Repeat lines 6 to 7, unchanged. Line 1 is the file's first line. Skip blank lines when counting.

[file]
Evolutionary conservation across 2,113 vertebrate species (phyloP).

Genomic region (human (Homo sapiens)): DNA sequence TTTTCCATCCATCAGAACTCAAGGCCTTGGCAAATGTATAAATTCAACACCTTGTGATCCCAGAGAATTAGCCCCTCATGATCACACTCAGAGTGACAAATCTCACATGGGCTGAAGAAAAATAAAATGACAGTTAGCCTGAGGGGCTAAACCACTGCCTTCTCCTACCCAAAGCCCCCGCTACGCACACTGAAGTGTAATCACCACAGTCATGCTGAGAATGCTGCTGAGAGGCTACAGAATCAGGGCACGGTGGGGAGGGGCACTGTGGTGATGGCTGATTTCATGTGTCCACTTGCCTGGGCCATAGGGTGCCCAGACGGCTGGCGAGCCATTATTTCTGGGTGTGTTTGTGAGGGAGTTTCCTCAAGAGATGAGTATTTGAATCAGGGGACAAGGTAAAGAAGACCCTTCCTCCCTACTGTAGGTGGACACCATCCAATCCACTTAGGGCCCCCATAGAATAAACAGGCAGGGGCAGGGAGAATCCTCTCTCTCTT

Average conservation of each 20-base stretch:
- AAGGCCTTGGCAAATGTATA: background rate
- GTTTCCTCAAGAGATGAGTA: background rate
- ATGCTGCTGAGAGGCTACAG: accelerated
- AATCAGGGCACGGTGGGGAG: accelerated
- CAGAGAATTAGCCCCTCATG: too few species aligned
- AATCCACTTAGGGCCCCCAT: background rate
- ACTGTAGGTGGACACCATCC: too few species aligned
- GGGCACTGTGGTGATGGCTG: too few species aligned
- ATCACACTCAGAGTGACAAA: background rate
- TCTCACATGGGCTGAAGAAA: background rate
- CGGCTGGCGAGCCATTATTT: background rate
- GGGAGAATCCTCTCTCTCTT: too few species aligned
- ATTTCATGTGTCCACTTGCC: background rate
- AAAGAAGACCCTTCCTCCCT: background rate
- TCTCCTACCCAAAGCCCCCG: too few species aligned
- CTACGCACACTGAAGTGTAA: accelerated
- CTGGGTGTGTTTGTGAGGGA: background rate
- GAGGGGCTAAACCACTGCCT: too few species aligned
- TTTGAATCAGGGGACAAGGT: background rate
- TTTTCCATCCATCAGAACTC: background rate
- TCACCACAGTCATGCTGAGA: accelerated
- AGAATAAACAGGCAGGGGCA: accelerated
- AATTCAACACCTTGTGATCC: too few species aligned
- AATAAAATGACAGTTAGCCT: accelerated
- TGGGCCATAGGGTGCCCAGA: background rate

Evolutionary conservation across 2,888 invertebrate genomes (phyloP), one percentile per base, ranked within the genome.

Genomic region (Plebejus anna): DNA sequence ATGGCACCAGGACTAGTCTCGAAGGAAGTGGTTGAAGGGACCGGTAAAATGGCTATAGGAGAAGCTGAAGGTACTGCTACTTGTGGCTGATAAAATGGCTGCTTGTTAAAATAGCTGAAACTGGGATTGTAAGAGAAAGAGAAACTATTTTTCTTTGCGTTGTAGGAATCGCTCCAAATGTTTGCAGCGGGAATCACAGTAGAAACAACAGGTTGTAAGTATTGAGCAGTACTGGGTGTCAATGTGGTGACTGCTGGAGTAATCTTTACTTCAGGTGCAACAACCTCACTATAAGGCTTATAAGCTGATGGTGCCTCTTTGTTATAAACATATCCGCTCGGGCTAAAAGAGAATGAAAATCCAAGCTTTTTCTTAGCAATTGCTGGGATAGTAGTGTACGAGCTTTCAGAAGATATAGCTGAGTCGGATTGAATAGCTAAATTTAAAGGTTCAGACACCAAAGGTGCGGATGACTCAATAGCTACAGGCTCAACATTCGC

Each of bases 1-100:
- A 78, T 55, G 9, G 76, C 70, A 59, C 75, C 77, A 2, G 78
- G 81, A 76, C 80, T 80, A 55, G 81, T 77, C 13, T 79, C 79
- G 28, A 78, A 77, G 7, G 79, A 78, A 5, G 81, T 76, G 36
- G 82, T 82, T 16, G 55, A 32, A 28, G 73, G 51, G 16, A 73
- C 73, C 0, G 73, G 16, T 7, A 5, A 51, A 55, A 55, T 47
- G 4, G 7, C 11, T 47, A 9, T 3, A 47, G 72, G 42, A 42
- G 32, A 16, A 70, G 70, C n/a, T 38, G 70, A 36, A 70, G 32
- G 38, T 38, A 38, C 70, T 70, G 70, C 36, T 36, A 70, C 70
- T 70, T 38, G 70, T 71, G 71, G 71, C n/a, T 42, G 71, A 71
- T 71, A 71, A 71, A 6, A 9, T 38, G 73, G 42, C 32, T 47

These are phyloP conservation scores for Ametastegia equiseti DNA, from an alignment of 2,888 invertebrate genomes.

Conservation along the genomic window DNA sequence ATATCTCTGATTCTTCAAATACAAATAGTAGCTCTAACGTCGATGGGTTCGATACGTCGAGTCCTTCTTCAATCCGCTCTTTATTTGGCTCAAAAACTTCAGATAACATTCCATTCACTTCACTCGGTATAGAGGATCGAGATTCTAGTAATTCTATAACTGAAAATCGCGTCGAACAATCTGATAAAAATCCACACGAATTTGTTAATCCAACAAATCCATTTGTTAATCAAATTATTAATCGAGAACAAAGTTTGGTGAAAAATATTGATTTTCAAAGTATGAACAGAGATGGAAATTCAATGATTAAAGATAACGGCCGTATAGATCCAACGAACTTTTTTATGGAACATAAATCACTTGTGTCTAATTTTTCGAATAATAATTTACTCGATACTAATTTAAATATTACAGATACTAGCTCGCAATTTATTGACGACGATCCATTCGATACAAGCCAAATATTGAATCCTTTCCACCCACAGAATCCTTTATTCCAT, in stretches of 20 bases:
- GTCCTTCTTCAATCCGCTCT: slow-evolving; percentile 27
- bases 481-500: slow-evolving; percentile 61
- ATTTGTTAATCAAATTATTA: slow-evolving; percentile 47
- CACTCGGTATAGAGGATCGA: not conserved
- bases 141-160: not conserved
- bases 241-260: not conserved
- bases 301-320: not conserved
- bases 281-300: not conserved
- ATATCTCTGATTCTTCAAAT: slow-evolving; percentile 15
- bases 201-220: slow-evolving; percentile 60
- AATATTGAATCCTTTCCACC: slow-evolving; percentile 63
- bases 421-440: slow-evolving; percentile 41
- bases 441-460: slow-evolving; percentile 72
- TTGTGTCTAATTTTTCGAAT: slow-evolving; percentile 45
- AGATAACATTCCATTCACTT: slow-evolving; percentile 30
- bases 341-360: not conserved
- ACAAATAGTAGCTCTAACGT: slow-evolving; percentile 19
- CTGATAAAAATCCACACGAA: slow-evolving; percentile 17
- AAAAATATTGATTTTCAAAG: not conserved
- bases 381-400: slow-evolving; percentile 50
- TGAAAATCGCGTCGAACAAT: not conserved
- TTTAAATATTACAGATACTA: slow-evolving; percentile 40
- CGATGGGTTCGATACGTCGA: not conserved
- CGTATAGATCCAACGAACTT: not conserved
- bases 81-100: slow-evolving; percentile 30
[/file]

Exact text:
- ATGCTGCTGAGAGGCTACAG: accelerated
- AATCAGGGCACGGTGGGGAG: accelerated